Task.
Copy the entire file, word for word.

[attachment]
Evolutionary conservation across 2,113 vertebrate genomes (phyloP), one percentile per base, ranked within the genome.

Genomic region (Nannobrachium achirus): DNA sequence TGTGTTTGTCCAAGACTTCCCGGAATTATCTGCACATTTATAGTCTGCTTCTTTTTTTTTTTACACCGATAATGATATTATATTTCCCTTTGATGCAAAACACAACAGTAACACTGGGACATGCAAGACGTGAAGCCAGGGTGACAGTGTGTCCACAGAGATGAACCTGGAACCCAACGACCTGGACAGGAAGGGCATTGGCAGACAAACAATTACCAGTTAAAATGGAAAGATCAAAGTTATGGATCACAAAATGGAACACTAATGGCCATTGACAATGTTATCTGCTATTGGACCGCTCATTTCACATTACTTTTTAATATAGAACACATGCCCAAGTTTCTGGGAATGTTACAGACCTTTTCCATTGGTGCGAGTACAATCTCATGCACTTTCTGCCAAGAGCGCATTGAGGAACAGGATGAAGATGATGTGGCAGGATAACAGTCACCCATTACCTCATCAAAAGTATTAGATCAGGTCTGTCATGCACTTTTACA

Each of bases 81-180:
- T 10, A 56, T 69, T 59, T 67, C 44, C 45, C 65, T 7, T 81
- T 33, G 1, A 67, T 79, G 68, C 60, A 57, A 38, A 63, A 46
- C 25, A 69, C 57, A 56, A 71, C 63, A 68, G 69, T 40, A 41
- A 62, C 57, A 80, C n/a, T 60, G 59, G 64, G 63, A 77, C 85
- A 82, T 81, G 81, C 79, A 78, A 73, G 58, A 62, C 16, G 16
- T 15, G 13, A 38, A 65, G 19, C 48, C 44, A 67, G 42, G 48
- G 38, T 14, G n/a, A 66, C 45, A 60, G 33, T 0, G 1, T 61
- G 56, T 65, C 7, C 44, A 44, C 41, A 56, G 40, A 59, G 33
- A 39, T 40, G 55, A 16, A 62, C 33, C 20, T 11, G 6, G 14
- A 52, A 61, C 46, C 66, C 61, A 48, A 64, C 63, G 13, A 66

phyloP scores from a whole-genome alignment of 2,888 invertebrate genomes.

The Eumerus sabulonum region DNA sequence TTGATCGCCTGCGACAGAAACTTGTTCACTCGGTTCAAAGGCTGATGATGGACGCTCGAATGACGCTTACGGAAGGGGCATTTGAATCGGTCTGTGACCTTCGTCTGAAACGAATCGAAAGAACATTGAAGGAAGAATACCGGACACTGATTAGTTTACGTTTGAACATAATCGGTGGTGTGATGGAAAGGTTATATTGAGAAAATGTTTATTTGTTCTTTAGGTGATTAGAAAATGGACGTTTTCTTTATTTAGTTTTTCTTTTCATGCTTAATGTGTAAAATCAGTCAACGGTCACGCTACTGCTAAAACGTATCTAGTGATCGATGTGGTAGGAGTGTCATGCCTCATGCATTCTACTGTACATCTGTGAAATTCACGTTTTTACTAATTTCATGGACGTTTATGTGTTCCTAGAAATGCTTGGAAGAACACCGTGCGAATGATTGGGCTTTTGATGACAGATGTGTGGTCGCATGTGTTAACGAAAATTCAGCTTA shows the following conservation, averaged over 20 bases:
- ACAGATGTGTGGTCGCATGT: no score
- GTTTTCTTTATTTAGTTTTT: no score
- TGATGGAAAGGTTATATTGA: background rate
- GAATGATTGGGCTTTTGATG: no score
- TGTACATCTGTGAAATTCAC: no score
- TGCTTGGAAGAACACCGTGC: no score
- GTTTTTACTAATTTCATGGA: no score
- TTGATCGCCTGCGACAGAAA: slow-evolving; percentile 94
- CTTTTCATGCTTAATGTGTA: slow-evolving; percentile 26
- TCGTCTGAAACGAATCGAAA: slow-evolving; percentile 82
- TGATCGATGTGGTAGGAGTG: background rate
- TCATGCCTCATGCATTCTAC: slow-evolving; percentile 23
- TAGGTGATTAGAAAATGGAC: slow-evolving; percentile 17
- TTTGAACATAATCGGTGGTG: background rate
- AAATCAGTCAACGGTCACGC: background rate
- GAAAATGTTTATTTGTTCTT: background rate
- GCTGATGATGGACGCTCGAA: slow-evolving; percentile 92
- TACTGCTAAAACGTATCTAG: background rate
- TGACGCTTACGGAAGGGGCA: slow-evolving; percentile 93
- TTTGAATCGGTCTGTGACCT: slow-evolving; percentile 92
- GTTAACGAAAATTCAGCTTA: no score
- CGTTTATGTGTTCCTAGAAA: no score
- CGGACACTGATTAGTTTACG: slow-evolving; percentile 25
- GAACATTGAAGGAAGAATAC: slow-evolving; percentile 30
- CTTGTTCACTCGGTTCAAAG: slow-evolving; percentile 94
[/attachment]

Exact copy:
Evolutionary conservation across 2,113 vertebrate genomes (phyloP), one percentile per base, ranked within the genome.

Genomic region (Nannobrachium achirus): DNA sequence TGTGTTTGTCCAAGACTTCCCGGAATTATCTGCACATTTATAGTCTGCTTCTTTTTTTTTTTACACCGATAATGATATTATATTTCCCTTTGATGCAAAACACAACAGTAACACTGGGACATGCAAGACGTGAAGCCAGGGTGACAGTGTGTCCACAGAGATGAACCTGGAACCCAACGACCTGGACAGGAAGGGCATTGGCAGACAAACAATTACCAGTTAAAATGGAAAGATCAAAGTTATGGATCACAAAATGGAACACTAATGGCCATTGACAATGTTATCTGCTATTGGACCGCTCATTTCACATTACTTTTTAATATAGAACACATGCCCAAGTTTCTGGGAATGTTACAGACCTTTTCCATTGGTGCGAGTACAATCTCATGCACTTTCTGCCAAGAGCGCATTGAGGAACAGGATGAAGATGATGTGGCAGGATAACAGTCACCCATTACCTCATCAAAAGTATTAGATCAGGTCTGTCATGCACTTTTACA

Each of bases 81-180:
- T 10, A 56, T 69, T 59, T 67, C 44, C 45, C 65, T 7, T 81
- T 33, G 1, A 67, T 79, G 68, C 60, A 57, A 38, A 63, A 46
- C 25, A 69, C 57, A 56, A 71, C 63, A 68, G 69, T 40, A 41
- A 62, C 57, A 80, C n/a, T 60, G 59, G 64, G 63, A 77, C 85
- A 82, T 81, G 81, C 79, A 78, A 73, G 58, A 62, C 16, G 16
- T 15, G 13, A 38, A 65, G 19, C 48, C 44, A 67, G 42, G 48
- G 38, T 14, G n/a, A 66, C 45, A 60, G 33, T 0, G 1, T 61
- G 56, T 65, C 7, C 44, A 44, C 41, A 56, G 40, A 59, G 33
- A 39, T 40, G 55, A 16, A 62, C 33, C 20, T 11, G 6, G 14
- A 52, A 61, C 46, C 66, C 61, A 48, A 64, C 63, G 13, A 66

phyloP scores from a whole-genome alignment of 2,888 invertebrate genomes.

The Eumerus sabulonum region DNA sequence TTGATCGCCTGCGACAGAAACTTGTTCACTCGGTTCAAAGGCTGATGATGGACGCTCGAATGACGCTTACGGAAGGGGCATTTGAATCGGTCTGTGACCTTCGTCTGAAACGAATCGAAAGAACATTGAAGGAAGAATACCGGACACTGATTAGTTTACGTTTGAACATAATCGGTGGTGTGATGGAAAGGTTATATTGAGAAAATGTTTATTTGTTCTTTAGGTGATTAGAAAATGGACGTTTTCTTTATTTAGTTTTTCTTTTCATGCTTAATGTGTAAAATCAGTCAACGGTCACGCTACTGCTAAAACGTATCTAGTGATCGATGTGGTAGGAGTGTCATGCCTCATGCATTCTACTGTACATCTGTGAAATTCACGTTTTTACTAATTTCATGGACGTTTATGTGTTCCTAGAAATGCTTGGAAGAACACCGTGCGAATGATTGGGCTTTTGATGACAGATGTGTGGTCGCATGTGTTAACGAAAATTCAGCTTA shows the following conservation, averaged over 20 bases:
- ACAGATGTGTGGTCGCATGT: no score
- GTTTTCTTTATTTAGTTTTT: no score
- TGATGGAAAGGTTATATTGA: background rate
- GAATGATTGGGCTTTTGATG: no score
- TGTACATCTGTGAAATTCAC: no score
- TGCTTGGAAGAACACCGTGC: no score
- GTTTTTACTAATTTCATGGA: no score
- TTGATCGCCTGCGACAGAAA: slow-evolving; percentile 94
- CTTTTCATGCTTAATGTGTA: slow-evolving; percentile 26
- TCGTCTGAAACGAATCGAAA: slow-evolving; percentile 82
- TGATCGATGTGGTAGGAGTG: background rate
- TCATGCCTCATGCATTCTAC: slow-evolving; percentile 23
- TAGGTGATTAGAAAATGGAC: slow-evolving; percentile 17
- TTTGAACATAATCGGTGGTG: background rate
- AAATCAGTCAACGGTCACGC: background rate
- GAAAATGTTTATTTGTTCTT: background rate
- GCTGATGATGGACGCTCGAA: slow-evolving; percentile 92
- TACTGCTAAAACGTATCTAG: background rate
- TGACGCTTACGGAAGGGGCA: slow-evolving; percentile 93
- TTTGAATCGGTCTGTGACCT: slow-evolving; percentile 92
- GTTAACGAAAATTCAGCTTA: no score
- CGTTTATGTGTTCCTAGAAA: no score
- CGGACACTGATTAGTTTACG: slow-evolving; percentile 25
- GAACATTGAAGGAAGAATAC: slow-evolving; percentile 30
- CTTGTTCACTCGGTTCAAAG: slow-evolving; percentile 94